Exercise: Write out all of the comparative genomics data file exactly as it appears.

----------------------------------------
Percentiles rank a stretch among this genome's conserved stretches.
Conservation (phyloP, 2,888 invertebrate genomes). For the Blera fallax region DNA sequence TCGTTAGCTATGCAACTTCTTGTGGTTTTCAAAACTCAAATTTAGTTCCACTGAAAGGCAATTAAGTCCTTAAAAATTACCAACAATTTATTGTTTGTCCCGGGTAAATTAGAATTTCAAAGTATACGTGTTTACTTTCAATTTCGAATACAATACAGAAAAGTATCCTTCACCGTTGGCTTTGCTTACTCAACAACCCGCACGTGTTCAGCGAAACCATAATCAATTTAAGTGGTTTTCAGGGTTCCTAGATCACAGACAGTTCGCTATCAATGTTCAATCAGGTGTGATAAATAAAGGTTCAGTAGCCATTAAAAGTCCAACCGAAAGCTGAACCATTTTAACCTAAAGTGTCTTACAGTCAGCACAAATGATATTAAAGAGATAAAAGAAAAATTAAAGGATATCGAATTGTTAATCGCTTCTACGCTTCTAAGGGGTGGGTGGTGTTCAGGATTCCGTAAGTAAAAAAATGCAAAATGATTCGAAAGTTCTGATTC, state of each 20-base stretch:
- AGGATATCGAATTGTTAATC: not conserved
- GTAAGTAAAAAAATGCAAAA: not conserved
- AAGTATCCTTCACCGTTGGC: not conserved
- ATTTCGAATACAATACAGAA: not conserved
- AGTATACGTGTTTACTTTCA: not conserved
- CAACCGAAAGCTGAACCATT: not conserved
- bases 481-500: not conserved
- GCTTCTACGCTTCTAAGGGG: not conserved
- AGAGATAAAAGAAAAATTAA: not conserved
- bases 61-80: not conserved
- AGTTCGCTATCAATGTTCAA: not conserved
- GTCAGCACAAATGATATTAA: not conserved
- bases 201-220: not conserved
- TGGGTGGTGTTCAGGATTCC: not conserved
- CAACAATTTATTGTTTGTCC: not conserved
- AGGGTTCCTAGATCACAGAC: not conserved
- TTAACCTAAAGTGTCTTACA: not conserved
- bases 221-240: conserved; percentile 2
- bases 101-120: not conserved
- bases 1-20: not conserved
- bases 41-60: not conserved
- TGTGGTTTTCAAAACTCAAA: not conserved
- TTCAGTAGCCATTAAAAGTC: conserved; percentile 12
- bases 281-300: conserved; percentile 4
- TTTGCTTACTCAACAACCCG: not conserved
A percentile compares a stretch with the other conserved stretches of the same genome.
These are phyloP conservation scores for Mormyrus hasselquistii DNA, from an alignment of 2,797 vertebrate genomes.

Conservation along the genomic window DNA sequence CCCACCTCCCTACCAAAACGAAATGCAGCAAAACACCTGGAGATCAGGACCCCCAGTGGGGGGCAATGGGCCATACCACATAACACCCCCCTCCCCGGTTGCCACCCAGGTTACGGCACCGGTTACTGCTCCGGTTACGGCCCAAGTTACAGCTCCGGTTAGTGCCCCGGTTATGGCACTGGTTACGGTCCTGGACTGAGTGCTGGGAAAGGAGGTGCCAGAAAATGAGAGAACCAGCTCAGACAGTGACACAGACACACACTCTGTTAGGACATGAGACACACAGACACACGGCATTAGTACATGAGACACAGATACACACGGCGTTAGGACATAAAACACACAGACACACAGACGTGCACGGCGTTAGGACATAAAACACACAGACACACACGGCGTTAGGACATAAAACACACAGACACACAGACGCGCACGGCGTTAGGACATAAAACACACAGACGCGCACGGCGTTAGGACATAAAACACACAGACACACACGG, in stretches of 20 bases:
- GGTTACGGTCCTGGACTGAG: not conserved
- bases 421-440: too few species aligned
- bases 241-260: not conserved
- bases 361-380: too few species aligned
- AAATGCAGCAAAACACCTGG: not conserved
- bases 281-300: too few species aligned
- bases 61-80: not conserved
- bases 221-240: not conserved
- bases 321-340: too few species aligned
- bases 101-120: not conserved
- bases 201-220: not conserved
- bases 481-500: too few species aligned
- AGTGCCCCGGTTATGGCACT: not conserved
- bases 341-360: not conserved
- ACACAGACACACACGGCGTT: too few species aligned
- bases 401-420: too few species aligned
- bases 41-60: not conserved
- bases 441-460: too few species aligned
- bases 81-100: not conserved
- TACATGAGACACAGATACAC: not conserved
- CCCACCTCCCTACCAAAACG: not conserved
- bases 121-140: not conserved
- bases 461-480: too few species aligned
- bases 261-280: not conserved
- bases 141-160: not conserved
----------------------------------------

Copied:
Percentiles rank a stretch among this genome's conserved stretches.
Conservation (phyloP, 2,888 invertebrate genomes). For the Blera fallax region DNA sequence TCGTTAGCTATGCAACTTCTTGTGGTTTTCAAAACTCAAATTTAGTTCCACTGAAAGGCAATTAAGTCCTTAAAAATTACCAACAATTTATTGTTTGTCCCGGGTAAATTAGAATTTCAAAGTATACGTGTTTACTTTCAATTTCGAATACAATACAGAAAAGTATCCTTCACCGTTGGCTTTGCTTACTCAACAACCCGCACGTGTTCAGCGAAACCATAATCAATTTAAGTGGTTTTCAGGGTTCCTAGATCACAGACAGTTCGCTATCAATGTTCAATCAGGTGTGATAAATAAAGGTTCAGTAGCCATTAAAAGTCCAACCGAAAGCTGAACCATTTTAACCTAAAGTGTCTTACAGTCAGCACAAATGATATTAAAGAGATAAAAGAAAAATTAAAGGATATCGAATTGTTAATCGCTTCTACGCTTCTAAGGGGTGGGTGGTGTTCAGGATTCCGTAAGTAAAAAAATGCAAAATGATTCGAAAGTTCTGATTC, state of each 20-base stretch:
- AGGATATCGAATTGTTAATC: not conserved
- GTAAGTAAAAAAATGCAAAA: not conserved
- AAGTATCCTTCACCGTTGGC: not conserved
- ATTTCGAATACAATACAGAA: not conserved
- AGTATACGTGTTTACTTTCA: not conserved
- CAACCGAAAGCTGAACCATT: not conserved
- bases 481-500: not conserved
- GCTTCTACGCTTCTAAGGGG: not conserved
- AGAGATAAAAGAAAAATTAA: not conserved
- bases 61-80: not conserved
- AGTTCGCTATCAATGTTCAA: not conserved
- GTCAGCACAAATGATATTAA: not conserved
- bases 201-220: not conserved
- TGGGTGGTGTTCAGGATTCC: not conserved
- CAACAATTTATTGTTTGTCC: not conserved
- AGGGTTCCTAGATCACAGAC: not conserved
- TTAACCTAAAGTGTCTTACA: not conserved
- bases 221-240: conserved; percentile 2
- bases 101-120: not conserved
- bases 1-20: not conserved
- bases 41-60: not conserved
- TGTGGTTTTCAAAACTCAAA: not conserved
- TTCAGTAGCCATTAAAAGTC: conserved; percentile 12
- bases 281-300: conserved; percentile 4
- TTTGCTTACTCAACAACCCG: not conserved
A percentile compares a stretch with the other conserved stretches of the same genome.
These are phyloP conservation scores for Mormyrus hasselquistii DNA, from an alignment of 2,797 vertebrate genomes.

Conservation along the genomic window DNA sequence CCCACCTCCCTACCAAAACGAAATGCAGCAAAACACCTGGAGATCAGGACCCCCAGTGGGGGGCAATGGGCCATACCACATAACACCCCCCTCCCCGGTTGCCACCCAGGTTACGGCACCGGTTACTGCTCCGGTTACGGCCCAAGTTACAGCTCCGGTTAGTGCCCCGGTTATGGCACTGGTTACGGTCCTGGACTGAGTGCTGGGAAAGGAGGTGCCAGAAAATGAGAGAACCAGCTCAGACAGTGACACAGACACACACTCTGTTAGGACATGAGACACACAGACACACGGCATTAGTACATGAGACACAGATACACACGGCGTTAGGACATAAAACACACAGACACACAGACGTGCACGGCGTTAGGACATAAAACACACAGACACACACGGCGTTAGGACATAAAACACACAGACACACAGACGCGCACGGCGTTAGGACATAAAACACACAGACGCGCACGGCGTTAGGACATAAAACACACAGACACACACGG, in stretches of 20 bases:
- GGTTACGGTCCTGGACTGAG: not conserved
- bases 421-440: too few species aligned
- bases 241-260: not conserved
- bases 361-380: too few species aligned
- AAATGCAGCAAAACACCTGG: not conserved
- bases 281-300: too few species aligned
- bases 61-80: not conserved
- bases 221-240: not conserved
- bases 321-340: too few species aligned
- bases 101-120: not conserved
- bases 201-220: not conserved
- bases 481-500: too few species aligned
- AGTGCCCCGGTTATGGCACT: not conserved
- bases 341-360: not conserved
- ACACAGACACACACGGCGTT: too few species aligned
- bases 401-420: too few species aligned
- bases 41-60: not conserved
- bases 441-460: too few species aligned
- bases 81-100: not conserved
- TACATGAGACACAGATACAC: not conserved
- CCCACCTCCCTACCAAAACG: not conserved
- bases 121-140: not conserved
- bases 461-480: too few species aligned
- bases 261-280: not conserved
- bases 141-160: not conserved